We always hear diesel engines 'ping'. This can happen only if the fuel is injected during the compression stroke, not when the piston has reached the top. So, it means fuel is injected before the piston reaches TDC. But wouldn't ignition at that point be counter-productive? since it would go against the motion of the piston.
Most diesel engines work the same way as most gasoline engines, meaning they are 4-stroke engines (this answer will give you more information about diesel and gasoline engines and how they run.) Seeing as how they actually run the same basic way while the ignition source is different (spark v. compression), it makes no difference from this standpoint. In both gasoline/diesel engines, the ignition occurs before top dead center (TDC) of piston movement between the compression and power strokes so as to optimize the power output of the cylinder. In order for all of the fuel to burn, the ignition of the fuel must occur early. It also produces more power than if it occurred at or after TDC.
How do you prevent a lean mixture combustion as the combustion is starting before the whole fuel has been injected?
When the fuel is added to the air, it will only burn as much fuel as there is for air to allow it to burn. If you have too much fuel, you have a rich condition. When this occurs with a diesel engine, you get black smoke. (Many hot rodders call this "rolling coal".) If there's not enough fuel, then you have a lean condition, which means there's excess oxygen in the exhaust. The theoretical perfect mixture is called stoichiometric or sthoic for short. It means there's just the right amount of fuel added to the air for there to be only exhaust fumes without excess air or unburnt fuel. I state this as "theoretical", because in practice the engine (whether gas or diesel) won't run at this level very much. It will vary above and below this level to provide either better power (richer during heavy loads) or better fuel economy (lean during lighter loads). Diesel engines are commonly known as lean burn engines. This is one of the reasons why they get great fuel mileage. I spell all this out so you might understand when the fuel is injected has less to do with whether the engine runs lean or rich. Injecting early does allow the air/fuel to burn more completely before it is evacuated from the cylinder, but to overcome this effect, you'd just have to inject a little more fuel. This is all engineered into how the engine runs, so it's not a big deal.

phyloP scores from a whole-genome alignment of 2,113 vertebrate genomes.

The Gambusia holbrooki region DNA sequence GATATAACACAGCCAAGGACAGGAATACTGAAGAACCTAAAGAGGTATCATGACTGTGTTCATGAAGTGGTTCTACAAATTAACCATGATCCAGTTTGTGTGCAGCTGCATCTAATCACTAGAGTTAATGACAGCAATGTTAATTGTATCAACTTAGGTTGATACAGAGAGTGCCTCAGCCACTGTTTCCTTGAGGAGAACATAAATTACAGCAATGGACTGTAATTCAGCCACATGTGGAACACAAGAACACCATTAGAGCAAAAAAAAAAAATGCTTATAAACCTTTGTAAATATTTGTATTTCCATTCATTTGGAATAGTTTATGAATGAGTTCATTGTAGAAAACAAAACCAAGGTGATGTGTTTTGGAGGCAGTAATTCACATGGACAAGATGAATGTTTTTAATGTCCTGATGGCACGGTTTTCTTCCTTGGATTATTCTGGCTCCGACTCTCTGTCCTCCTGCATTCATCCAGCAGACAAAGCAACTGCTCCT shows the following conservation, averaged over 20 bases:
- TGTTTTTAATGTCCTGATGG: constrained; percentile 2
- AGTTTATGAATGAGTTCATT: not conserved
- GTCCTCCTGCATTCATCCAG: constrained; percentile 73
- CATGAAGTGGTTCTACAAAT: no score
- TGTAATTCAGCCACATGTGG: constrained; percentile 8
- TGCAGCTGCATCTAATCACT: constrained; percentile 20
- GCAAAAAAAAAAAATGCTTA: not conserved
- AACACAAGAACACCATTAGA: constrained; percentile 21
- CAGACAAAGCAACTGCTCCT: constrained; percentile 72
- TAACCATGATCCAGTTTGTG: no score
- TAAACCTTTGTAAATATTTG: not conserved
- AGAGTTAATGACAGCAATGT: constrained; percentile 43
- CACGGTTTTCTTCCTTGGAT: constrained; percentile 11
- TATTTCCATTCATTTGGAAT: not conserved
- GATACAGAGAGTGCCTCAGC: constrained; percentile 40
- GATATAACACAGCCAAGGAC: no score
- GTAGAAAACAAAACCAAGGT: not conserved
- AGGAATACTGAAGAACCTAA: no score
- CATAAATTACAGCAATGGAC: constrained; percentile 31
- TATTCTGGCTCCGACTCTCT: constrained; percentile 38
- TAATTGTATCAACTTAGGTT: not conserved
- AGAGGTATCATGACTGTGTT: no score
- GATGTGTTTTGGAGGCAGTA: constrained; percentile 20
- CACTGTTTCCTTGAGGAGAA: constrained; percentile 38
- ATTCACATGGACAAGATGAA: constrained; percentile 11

How is the fuel injected? since it will ignite before the whole pulse is finished, the pressure wave, pushing the piston down, will also push the fuel back toward the pump. I understand that the injector opening represents a small surface area, but the back pressure on the fuel flow must be very strong.
Diesel and gasoline direct injection (GDI) engines have two fuel pumps. One is a low pressure pump, which pulls the fuel out of the tank and delivers it to a high pressure pump. The high pressure pump is designed to provide more pressure at the fuel injection nozzle than would be seen inside the engine. What the pressure inside the cylinder equates to depends on a few factors, such as whether the engine is naturally aspirated or turbo-/supercharged (forced induction). Obviously, if you start out with a higher static pressure before compression, you'll have a greater pressure at the peak of compression. This is all calculated by the engineers and the high pressure pump is designed to make up the difference.
Unlike a gasoline engine, the diesel engine is a slow burn engine, meaning, it takes more time for the fuel to burn than does a gasoline engine. The injection itself can therefore be slower. In the GDI engine, the injector itself needs to inject the fuel at a much faster rate than like the port fuel injection engines of the past. This article states the GM LT1 engine (Gen V Small Block Chevrolet) has injectors which delivers roughly the same amount fuel in 1/4 of the time as the older engines did. Other sources I've read also states these GDI injectors don't deliver the fuel in a single burst, but rather, it modulates the fuel injection to get the best burn and produces more power while getting better fuel economy in doing so. I've not read directly about diesel engines, per se, but would bet they also modulate the fuel output at the injector for the same reasons. In the States, emissions output and fuel economy have hit the diesel world the same as it did the gasoline world a while back, so they are going to use whatever techniques they can to get the best of both worlds.